Monday, October 11, 2010


I put in on Lake Union and shoot some documentary stuff around the dry docks. Then, it is a leisurely lazy downwind paddle, thinking and observing, but not about anything coherent enough to make me dig my notebook out from my pack.When I get into to Portage Bay, the sky changes so that the sun is now more common than the clouds and I paddle upwind into a bright shimmer. It is here, paddling the front edge of the houseboat regatta, that I wonder about the great beaver tales that I have heard from my few houseboat friends. They are stories that make it sound as if 70 and 80 pound beavers roam the docks, stealing candy from children and purses from old ladies. While I do believe that there are a few around, what is noticeably missing from the picture are signs. Houseboats and marinas have decked the shoreline where shipyards don't stand. So, there is little vegetation, and what there is just doesn't show the gnawings that would be there if great herds of beaver wandered the pristine nature of the houseboat neighborhoods. What there is would not sustain more than a few industrious beaver. Compare this to the east marsh, where perhaps 20 beaver live and the difference is glaringly obvious. Sit in the eat marsh and look in any direction and almost every tree is gnawed or gnarled into a bonsai of beaver origins. The houseboats might be living on the lake, but a natural experience it is not.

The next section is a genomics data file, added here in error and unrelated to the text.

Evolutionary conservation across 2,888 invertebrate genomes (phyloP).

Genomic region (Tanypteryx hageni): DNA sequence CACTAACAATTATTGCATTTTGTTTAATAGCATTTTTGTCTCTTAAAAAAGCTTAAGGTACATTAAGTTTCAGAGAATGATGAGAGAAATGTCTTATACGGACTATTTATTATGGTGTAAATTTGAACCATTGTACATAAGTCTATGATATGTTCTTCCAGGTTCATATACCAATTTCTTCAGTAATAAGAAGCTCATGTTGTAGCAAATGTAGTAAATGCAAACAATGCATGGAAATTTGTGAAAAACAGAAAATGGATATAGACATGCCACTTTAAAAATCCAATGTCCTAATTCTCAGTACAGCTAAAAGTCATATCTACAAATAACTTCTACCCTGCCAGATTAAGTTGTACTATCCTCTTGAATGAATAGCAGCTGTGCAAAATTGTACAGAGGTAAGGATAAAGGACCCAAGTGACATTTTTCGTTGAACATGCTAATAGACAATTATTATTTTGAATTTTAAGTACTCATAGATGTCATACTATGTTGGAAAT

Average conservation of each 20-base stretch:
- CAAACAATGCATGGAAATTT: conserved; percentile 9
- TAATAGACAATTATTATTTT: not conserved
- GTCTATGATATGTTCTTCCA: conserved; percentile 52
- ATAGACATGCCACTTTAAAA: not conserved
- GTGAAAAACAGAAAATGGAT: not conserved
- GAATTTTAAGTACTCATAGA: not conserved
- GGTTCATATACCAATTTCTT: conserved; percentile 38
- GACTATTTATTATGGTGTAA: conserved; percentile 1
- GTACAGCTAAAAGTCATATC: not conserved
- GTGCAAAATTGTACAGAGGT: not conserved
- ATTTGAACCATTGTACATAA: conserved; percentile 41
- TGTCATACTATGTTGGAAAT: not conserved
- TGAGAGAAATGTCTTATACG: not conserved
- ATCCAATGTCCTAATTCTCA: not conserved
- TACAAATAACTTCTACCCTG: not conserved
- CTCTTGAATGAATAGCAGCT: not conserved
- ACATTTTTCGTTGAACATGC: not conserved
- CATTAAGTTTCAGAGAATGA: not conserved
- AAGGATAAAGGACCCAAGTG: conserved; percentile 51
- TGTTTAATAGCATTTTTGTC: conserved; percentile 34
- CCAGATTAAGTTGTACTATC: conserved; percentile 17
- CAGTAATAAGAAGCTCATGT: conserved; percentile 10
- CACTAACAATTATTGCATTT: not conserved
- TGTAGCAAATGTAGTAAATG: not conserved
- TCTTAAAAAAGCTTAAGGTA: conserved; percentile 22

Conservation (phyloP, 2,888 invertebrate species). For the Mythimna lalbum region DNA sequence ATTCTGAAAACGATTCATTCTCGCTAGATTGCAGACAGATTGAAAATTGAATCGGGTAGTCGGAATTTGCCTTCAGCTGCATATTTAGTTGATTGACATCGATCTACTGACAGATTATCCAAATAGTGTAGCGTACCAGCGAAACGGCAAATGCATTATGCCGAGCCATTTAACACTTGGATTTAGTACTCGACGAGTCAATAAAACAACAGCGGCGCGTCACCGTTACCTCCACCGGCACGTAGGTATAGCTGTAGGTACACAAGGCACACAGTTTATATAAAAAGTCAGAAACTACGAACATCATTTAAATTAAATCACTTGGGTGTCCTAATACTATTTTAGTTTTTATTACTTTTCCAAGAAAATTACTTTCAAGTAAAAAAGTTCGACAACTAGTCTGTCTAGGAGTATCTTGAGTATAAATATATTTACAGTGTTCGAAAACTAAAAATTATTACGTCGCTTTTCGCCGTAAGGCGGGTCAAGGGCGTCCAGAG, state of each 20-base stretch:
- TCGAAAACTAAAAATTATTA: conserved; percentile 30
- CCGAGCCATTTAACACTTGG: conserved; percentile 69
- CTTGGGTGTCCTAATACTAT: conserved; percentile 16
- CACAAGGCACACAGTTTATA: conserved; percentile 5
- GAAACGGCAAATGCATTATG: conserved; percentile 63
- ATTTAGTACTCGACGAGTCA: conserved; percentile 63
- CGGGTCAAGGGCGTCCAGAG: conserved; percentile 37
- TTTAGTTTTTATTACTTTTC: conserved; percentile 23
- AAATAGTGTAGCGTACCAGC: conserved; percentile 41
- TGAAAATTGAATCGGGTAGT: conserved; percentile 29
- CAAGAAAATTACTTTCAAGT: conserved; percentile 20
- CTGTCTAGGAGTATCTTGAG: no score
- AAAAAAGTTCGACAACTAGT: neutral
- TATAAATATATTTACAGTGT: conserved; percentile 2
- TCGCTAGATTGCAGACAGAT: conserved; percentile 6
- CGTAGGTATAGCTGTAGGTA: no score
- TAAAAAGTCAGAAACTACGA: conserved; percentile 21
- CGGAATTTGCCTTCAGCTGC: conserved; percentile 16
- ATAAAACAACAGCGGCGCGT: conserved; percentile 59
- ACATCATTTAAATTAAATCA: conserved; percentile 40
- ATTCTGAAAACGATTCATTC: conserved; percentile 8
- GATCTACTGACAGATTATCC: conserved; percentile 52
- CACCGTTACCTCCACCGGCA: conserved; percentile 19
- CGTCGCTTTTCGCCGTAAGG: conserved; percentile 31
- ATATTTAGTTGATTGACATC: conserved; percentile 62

A half dozen Clark's grebes are still in the crossing under place. Some have laid there heads on their backs for an afternoon nap.
It is quiet in the south lagoon and I don't stop to write and I don't stop to take out my camera because I prefer to watch the gnarled trees and cattails and lily pads go by in a slow motion that my mind is creating. When I stop, it is just before I take out, and let the wind push me about, absorbing the view that I have over the bow of the canoe. I have been here so many times and it is all new to me.

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